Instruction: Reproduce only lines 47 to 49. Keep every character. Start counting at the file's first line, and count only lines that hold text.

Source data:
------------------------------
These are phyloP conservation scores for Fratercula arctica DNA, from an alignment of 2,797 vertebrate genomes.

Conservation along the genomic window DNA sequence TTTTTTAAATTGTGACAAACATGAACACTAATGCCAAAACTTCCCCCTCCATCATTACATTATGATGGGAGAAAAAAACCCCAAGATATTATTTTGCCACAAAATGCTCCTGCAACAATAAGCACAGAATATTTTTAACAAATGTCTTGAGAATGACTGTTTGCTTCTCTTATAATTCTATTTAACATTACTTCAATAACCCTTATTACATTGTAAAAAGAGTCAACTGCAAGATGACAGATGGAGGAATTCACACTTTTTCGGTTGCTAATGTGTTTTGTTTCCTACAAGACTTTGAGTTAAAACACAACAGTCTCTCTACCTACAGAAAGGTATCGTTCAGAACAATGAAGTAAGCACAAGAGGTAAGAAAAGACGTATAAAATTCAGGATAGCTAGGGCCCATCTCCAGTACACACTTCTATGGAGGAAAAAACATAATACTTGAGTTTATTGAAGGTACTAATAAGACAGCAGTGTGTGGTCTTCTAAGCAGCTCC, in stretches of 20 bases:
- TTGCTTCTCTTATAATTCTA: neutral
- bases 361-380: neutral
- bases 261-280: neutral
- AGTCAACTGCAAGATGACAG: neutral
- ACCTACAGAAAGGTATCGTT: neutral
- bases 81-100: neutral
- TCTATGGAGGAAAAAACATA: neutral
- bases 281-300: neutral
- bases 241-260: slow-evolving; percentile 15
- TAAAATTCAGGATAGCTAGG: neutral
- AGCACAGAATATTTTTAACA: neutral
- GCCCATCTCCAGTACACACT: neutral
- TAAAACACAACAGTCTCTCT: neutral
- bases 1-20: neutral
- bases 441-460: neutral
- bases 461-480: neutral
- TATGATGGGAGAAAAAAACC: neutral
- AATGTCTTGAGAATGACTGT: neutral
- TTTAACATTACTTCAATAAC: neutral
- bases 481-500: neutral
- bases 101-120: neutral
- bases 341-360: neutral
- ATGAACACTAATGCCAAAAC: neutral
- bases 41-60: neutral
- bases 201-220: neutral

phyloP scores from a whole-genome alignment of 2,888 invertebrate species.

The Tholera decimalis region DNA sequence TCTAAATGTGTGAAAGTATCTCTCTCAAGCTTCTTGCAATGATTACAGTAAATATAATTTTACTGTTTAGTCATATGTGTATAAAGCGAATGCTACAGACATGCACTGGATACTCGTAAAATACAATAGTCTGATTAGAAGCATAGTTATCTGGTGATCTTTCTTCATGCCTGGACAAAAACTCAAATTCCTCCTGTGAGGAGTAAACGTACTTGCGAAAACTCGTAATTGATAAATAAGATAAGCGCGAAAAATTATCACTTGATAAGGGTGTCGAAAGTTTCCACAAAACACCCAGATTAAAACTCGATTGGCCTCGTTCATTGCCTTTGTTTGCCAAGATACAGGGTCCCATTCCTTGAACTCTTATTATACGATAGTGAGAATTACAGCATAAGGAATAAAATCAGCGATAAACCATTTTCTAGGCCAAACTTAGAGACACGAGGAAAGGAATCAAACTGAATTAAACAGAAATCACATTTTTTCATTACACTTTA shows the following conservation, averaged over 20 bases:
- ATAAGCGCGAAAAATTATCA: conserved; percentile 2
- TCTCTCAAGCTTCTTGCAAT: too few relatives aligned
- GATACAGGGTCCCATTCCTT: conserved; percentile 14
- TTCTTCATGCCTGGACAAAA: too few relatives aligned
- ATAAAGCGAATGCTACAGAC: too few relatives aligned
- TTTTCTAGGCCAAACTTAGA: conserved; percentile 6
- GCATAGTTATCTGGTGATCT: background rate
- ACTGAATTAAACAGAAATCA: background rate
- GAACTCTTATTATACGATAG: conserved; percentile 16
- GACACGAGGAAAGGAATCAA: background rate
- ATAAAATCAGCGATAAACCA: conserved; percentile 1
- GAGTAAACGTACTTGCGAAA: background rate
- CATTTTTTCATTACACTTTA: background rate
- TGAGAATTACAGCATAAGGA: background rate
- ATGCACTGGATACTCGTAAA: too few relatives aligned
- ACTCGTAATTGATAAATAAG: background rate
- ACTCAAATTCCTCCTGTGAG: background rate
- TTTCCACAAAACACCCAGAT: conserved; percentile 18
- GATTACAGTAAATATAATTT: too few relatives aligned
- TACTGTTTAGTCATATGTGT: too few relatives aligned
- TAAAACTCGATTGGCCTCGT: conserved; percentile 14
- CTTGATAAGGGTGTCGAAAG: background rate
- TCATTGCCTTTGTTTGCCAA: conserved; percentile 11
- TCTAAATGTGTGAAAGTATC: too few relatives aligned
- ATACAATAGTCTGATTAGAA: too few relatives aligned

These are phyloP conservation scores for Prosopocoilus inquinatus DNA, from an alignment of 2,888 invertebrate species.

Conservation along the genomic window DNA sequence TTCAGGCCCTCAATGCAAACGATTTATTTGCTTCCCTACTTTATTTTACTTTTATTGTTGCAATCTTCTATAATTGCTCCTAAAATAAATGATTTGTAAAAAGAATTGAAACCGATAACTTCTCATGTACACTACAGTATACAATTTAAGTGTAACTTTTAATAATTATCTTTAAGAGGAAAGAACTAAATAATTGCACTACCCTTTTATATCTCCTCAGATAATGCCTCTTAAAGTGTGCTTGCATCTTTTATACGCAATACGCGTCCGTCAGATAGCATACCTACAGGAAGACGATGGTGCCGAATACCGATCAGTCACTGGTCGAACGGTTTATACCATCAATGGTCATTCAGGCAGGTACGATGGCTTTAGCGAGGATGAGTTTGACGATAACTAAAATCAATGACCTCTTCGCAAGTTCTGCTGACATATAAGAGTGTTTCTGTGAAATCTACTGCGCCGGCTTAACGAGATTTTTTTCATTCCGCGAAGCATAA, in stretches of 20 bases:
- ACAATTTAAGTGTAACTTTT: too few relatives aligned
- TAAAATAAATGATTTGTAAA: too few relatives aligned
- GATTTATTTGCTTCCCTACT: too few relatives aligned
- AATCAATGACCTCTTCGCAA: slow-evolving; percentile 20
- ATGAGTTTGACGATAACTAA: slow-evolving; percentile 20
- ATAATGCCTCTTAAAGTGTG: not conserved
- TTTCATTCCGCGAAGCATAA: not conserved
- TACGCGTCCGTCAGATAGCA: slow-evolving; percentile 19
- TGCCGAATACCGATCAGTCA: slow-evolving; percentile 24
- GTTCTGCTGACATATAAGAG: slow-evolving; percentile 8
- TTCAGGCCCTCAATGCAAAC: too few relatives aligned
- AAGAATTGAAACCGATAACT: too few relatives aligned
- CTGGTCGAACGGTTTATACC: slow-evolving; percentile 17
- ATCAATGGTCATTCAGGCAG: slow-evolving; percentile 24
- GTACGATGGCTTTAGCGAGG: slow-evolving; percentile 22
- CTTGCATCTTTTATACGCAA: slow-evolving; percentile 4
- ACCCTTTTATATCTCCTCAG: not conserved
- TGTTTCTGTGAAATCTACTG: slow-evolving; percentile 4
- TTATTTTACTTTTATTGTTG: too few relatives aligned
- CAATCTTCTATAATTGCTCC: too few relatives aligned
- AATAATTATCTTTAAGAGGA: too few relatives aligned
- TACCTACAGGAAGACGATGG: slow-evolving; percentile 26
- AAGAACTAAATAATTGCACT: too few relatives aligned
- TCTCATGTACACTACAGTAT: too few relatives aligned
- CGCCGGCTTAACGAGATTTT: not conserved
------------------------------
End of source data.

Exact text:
- TTTCCACAAAACACCCAGAT: conserved; percentile 18
- GATTACAGTAAATATAATTT: too few relatives aligned
- TACTGTTTAGTCATATGTGT: too few relatives aligned